Lightfoot to Chicagoans: Pick that up

Chicago’s coming-out party left its mark on beaches and in parks. “I’m an old Girl Scout,” the mayor said. “I believe when you’re out there, you leave the environment better than when you found it. And that means picking up trash.”

SHARE Lightfoot to Chicagoans: Pick that up
Montrose Beach on Thursday, June 10, 2021.

A crowded Montrose Beach last Thursday. Crowds kept packing Chicago’s beaches and parks through the weekend, celebrating the full reopening of the city — but what some of those people left behind has Mayor Lori Lightfoot more than a little miffed.

Tyler LaRiviere/Sun-Times

Chicagoans took full advantage of the glorious weather during reopening weekend by flocking to lakefront beaches and holding picnics and barbecues in neighborhood parks.

By Sunday evening, the parks and beaches had plenty to show for it. They were loaded with litter.

Mayor Lori Lightfoot isn’t happy about those ugly remnants from Chicago’s coming-out party.

“People should take more care. Don’t litter. Don’t destroy our beautiful lakefront by leaving trash everywhere. Be thoughtful about the person who’s gonna come behind you,” the mayor said Tuesday.

“Don’t abandon … individual responsibility. If you’re out there in a park enjoying yourself, that’s terrific. But clean up after yourself. I’m an old Girl Scout. I believe when you’re out there, you leave the environment better than when you found it. And that means picking up trash.”

Chicago Park District Supt. Mike Kelly preceded the mayor to the podium and took a more diplomatic approach to the perennial litter problem.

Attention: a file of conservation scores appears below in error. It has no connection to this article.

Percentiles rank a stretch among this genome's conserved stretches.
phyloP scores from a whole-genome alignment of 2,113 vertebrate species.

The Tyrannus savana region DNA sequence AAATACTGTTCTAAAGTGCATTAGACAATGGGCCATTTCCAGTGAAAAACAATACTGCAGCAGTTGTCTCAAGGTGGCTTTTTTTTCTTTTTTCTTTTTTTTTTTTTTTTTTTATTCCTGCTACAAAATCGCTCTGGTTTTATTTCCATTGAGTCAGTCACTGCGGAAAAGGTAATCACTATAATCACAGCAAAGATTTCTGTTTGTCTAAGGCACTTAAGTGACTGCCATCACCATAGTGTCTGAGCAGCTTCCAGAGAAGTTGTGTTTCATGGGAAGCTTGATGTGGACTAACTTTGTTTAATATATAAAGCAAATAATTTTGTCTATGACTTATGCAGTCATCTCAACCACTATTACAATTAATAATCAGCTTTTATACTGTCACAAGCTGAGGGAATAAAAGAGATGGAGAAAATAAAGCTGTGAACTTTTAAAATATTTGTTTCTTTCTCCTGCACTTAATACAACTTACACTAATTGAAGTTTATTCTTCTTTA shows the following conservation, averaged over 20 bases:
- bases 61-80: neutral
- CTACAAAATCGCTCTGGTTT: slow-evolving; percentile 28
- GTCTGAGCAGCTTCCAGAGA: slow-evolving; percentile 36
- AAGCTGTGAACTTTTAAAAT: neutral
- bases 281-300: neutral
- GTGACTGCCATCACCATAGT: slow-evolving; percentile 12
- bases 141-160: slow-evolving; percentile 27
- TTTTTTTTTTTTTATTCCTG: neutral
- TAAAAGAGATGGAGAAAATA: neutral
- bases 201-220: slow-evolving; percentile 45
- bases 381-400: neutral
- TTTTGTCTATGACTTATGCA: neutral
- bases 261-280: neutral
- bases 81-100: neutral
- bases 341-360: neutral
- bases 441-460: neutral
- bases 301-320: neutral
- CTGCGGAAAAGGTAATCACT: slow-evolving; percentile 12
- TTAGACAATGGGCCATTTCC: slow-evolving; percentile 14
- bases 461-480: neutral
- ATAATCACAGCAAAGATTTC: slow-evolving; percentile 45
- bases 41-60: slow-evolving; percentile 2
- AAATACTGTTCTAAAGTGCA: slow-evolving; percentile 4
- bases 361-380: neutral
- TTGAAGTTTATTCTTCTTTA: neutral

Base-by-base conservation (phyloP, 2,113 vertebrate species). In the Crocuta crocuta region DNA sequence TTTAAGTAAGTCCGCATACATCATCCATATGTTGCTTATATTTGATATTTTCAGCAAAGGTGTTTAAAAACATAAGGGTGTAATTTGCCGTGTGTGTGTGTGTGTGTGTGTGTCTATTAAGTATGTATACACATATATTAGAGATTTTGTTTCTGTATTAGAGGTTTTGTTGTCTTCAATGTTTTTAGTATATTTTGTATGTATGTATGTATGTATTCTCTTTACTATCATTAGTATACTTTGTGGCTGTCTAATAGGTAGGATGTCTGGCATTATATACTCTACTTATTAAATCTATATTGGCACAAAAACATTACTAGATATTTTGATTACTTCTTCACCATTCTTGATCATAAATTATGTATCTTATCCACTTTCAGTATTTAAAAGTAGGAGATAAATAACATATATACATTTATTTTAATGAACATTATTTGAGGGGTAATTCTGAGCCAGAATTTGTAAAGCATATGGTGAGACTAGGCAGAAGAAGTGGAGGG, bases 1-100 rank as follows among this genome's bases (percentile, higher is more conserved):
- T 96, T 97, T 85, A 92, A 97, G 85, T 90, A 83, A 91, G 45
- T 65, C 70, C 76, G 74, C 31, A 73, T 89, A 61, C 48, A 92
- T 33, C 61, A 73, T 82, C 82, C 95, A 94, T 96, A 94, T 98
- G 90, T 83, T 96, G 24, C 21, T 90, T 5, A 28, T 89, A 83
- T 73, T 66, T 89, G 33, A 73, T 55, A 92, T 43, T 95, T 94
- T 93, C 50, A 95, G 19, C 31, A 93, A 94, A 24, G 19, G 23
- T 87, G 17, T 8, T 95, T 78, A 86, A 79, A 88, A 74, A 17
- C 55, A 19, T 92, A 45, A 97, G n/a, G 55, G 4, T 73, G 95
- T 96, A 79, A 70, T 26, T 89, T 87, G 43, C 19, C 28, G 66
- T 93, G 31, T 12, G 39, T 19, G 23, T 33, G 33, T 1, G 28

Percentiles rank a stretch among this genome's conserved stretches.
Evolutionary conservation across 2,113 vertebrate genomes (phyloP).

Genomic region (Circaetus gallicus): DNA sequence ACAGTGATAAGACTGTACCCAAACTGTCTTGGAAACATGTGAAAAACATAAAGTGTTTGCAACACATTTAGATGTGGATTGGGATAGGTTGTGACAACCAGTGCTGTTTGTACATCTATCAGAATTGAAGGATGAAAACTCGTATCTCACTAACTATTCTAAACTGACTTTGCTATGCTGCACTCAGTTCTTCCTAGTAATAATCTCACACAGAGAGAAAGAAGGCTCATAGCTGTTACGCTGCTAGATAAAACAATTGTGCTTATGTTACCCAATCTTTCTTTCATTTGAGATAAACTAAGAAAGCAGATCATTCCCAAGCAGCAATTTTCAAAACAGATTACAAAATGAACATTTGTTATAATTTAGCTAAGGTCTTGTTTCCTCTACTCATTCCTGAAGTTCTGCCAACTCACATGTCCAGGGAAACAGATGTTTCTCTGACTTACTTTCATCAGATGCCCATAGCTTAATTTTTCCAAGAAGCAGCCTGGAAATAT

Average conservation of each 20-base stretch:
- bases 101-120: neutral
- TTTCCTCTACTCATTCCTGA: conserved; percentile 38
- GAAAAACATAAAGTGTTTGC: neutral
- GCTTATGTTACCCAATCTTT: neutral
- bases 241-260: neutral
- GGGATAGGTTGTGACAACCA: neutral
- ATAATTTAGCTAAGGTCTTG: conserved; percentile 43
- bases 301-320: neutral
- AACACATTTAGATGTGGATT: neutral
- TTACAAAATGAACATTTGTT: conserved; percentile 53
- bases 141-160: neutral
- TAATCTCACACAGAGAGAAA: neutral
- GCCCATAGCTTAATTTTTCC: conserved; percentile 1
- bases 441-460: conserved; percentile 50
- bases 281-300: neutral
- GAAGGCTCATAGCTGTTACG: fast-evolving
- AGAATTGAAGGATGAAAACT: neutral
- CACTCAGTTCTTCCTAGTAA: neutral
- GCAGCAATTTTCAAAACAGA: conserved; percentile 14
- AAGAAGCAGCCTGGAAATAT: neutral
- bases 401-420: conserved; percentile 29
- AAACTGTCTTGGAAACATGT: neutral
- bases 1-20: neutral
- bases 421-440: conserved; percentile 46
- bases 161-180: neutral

He noted the Park District has more summer jobs than it has applicants.

“We’re still hiring. We’ve been hiring. We need more and more junior laborers. So, if there’s people out there looking for something for their young ones to do — their teens, their young adults — we have plenty of jobs,” Kelly said.

Although the parks and beaches were packed during reopening weekend with stir-crazy Chicagoan enjoying their newfound freedom, litter in the parks and on the beaches is “not a new issue,” Kelly said.

“We’ve tried everything from, ‘Hit the can’ to every other campaign out there. The fact of the matter is, you’ve constantly got to adjust your garbage cans. You’ve got to adjust your staff accordingly,” he added.

“If you have a busy weekend, I don’t care if it’s on the lakefront [or] in the neighborhoods. You’re gonna see a ton of trash. The vast majority of folks — they hit the can. They can always do better. But you wrestle with it. It’s a good problem to have. People are out and about. Finally, we’re getting back out on the beaches and the parks and the lakefront and enjoying the weather and getting out from under this pandemic.”

Throughout that pandemic, Lightfoot has not hesitated to play the heavy.

She closed down the lakefront when she determined Chicagoans could not be trusted to maintain social distance and avoid gathering in large groups. That inspired a string of hysterical memes, which she embraced.

She cut off citywide liquor sales at 9 p.m. and drove around the city breaking up large groups.

On Tuesday, the mayor reprised her get-tough role with another lecture. It might even inspire yet another string of arms-folded memes.

“Yes, we need more support. Yes, we will hire more people. But fundamentally, Chicagoans, do yourself and your neighbors a favor,” she said. “Don’t litter.”

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